We finally left Malta, after having a great visit there, and getting some things wrapped up on the boat. A huge “thank you” to Joe at Boat Care for all your help getting loose ends done. You were a huge blessing to us and I hope to keep in touch, really above and beyond!!

After an overnight sail we headed north back up along Sicily. We stopped in Taormina, a town near the north end, and thought we’d be there overnight, but after a quick check of weather, it looked like we need to keep moving through the Messina Straight, an area which can be very tricky for sailboats. The water comes all the way from the Western Mediterranean and piles up right where the ‘toe’ of the boot of Italy is kicking the island of Sicily.  It’s a very narrow passage, and creates whirlpools and eddies that if there is any wind, makes it difficult to navigate.

So we kept moving and although we had a 4 hour push into some strong winds (nothing unusual about that in the Med!)  as soon as we entered the channel, the wind thankfully died down the water smoothed out. It was 10:30 pm by the time we got into the channel, and it was crowded! Huge tankers were coming and going, and it took Maggie, Levi and I to team up and spot and follow all the boats. With cities on both shores, it was tough to find which lights boats were moving towards us or away. It felt pretty intense, but it was exciting at the same time. After finally passing through, there was really nowhere at midnight we felt like stopping, so we motored- no wind- and headed to the Aeolian Island north of Sicily called Volcano. See you there!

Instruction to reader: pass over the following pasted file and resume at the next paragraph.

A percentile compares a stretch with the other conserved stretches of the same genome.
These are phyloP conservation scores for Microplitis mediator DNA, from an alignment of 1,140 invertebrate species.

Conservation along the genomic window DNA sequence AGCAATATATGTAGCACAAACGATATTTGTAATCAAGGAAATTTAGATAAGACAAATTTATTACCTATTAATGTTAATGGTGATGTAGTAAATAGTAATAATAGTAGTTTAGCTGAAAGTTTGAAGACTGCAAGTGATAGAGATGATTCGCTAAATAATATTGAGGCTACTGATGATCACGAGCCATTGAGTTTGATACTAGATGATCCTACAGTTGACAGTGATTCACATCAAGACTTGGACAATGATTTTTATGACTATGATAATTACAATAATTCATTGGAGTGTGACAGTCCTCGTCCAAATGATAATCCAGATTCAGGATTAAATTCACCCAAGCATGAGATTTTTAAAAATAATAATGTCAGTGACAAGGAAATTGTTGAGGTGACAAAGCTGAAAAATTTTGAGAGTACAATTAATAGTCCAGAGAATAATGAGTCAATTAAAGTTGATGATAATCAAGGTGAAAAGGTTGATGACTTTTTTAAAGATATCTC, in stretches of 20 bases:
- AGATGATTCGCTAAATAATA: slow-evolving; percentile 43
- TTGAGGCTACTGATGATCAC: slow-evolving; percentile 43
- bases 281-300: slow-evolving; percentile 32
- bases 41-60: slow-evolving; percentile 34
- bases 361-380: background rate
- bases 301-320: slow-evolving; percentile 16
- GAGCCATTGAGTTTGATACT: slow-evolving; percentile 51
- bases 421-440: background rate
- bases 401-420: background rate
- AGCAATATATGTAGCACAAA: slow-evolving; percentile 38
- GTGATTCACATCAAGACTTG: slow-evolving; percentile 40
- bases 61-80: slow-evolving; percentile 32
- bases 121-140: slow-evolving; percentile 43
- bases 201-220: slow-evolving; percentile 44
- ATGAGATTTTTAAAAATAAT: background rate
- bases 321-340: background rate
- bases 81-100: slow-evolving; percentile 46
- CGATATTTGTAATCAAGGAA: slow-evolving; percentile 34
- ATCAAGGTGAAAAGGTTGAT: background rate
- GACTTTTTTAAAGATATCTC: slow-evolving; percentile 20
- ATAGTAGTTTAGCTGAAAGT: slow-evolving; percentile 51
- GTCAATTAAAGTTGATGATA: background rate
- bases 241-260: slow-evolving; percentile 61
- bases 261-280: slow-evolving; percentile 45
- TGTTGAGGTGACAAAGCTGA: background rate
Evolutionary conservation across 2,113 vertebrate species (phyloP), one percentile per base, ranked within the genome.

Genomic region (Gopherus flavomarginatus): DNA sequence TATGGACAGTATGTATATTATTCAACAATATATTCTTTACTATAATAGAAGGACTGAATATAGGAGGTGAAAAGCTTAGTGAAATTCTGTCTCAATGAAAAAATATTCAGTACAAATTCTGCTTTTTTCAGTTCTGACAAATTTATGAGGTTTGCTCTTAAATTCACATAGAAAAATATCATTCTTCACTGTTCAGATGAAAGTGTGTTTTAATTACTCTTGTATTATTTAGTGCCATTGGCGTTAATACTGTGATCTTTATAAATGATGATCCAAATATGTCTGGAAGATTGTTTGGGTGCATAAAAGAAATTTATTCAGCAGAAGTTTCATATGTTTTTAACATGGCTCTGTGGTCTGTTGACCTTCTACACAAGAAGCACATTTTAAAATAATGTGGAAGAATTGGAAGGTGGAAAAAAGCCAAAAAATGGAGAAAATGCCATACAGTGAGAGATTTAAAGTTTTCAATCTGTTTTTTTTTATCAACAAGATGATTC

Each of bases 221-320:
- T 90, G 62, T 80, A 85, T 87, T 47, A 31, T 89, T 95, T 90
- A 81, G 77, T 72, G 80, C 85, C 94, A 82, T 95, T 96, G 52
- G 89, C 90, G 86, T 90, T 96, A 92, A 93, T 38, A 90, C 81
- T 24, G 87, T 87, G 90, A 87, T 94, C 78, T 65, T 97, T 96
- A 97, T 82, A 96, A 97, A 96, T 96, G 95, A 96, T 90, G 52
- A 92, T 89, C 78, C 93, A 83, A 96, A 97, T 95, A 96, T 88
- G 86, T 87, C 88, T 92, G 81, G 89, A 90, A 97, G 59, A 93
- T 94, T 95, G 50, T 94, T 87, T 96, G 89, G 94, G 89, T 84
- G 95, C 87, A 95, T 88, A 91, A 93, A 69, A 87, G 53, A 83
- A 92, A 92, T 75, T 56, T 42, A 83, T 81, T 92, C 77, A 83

Friday, August 19, 2011

The excitement of the day!

Dad went for a morning snorkel and came back with an exciting find....A bright red live starfish!!

The girls are so excited to hold it and even Miles enjoyed the way it feels when it tries to stick to the palm of your hand……Although he keeps trying to grab one of the legs and pull it off!

The girls decided “she” needed a name and made a list of possibilities. Some of the names Included: Hot Tamalie, Rosie(Lily’s Vote), Cinqo(five in Spanish)and Tinkle Wiz(Zoe’s creation)  I suggested we name her something in Italian and  Lily asked me if I’d look up the color red in our Italian dictionary….the answer is “Rosa.” Lily said that is sounded really close to Rose and so it sounded perfect! So this is her official name J Sadly, since she’s alive, we have to drop her back in the ocean when we leave this bay but we took lots of pictures for memories. Here’s a few of Rosa with the Kids….Enjoy!

Tuesday, August 16, 2011

"Crossing the Pond"

After a LOT of prayer and talking to other cruisers and sailors who actually know what they're doing, we decided to take the adventure one more level and cross the Atlantic at the end of the year, this year.
When we started the adventure, we had no intentions of crossing oceans, we just thought we'd float around in the Med for a few years, and sell the boat and move on. After examining all our options, and getting a lot of encouragement from people who have sailed across oceans and around the world, we feel like we are up for the challenge.